…sometimes the very opposite creates the effect ~ a short snappy jauntiness like the flip of the wrist

…sometimes it’s what a glove is made of that suggests its role: narrow-wale corduroy to point up fashionable tweeds or country-life leathers; doeskin in pale colours with the look of thick Devonshire cream for pure luxury; jersey for a sophisticated teaming with coats or suits with bracelet sleeves; string gloves in colours or combined with leather for a made-to-order air; a polka-dot cotton for a smart young thing; a hand-embroadered floral, frankly feminine

…it may be the season of the year or the time of day that is immediately associated with the picture of the glove you were wearing on that very important occasion

…and because gloves do have personalities of their own, many women make a certain kind of glove a fashion signature … a fashion editor who keeps several pairs of pale chamois gloves in her desk drawer so that she always seems to be wearing a fresh pair … the best-dressed woman who wears nothing but white kid … the collector of handsome accessories whose glove plan spotlights fabric gloves because they offer such a variety of textures, colors, patterns "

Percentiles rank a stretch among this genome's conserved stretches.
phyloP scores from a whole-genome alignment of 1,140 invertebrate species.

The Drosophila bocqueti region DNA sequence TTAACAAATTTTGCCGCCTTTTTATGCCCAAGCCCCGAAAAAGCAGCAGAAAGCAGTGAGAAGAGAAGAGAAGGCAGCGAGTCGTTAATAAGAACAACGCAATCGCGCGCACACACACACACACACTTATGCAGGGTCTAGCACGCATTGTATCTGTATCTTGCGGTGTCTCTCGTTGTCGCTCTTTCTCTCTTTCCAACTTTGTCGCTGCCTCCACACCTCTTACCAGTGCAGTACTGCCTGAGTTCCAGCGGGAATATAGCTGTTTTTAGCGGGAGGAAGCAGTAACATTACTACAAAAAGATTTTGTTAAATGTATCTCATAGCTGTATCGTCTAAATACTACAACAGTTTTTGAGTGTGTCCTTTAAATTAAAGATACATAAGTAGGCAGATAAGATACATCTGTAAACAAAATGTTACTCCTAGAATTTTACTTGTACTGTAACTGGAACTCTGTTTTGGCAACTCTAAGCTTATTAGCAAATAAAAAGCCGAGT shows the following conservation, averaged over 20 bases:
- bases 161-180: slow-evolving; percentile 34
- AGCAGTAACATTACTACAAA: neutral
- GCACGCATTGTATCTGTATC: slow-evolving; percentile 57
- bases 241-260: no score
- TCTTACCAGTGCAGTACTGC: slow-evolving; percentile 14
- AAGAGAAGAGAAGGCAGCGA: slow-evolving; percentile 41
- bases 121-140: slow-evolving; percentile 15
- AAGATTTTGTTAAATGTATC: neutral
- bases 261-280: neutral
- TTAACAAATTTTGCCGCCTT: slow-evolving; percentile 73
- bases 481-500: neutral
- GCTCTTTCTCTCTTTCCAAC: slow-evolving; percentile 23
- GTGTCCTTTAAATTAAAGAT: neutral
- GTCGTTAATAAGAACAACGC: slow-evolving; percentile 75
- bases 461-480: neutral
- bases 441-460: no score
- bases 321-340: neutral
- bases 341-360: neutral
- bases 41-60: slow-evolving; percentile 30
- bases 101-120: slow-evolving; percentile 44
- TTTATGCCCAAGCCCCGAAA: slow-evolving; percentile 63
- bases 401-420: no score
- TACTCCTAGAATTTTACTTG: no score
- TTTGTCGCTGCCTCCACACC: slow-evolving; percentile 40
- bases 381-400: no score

Deciding on a Color Scheme (1956)

Saturday, March 3rd, 2012

We’re about to embark on a bathroom renovation on Monday, so we’ve (well, let me clarify  ~  I’ve  ~  the hubby is tolerating all of this with good nature) have been obsessing about large tubs and tiles and fixtures for quite some time.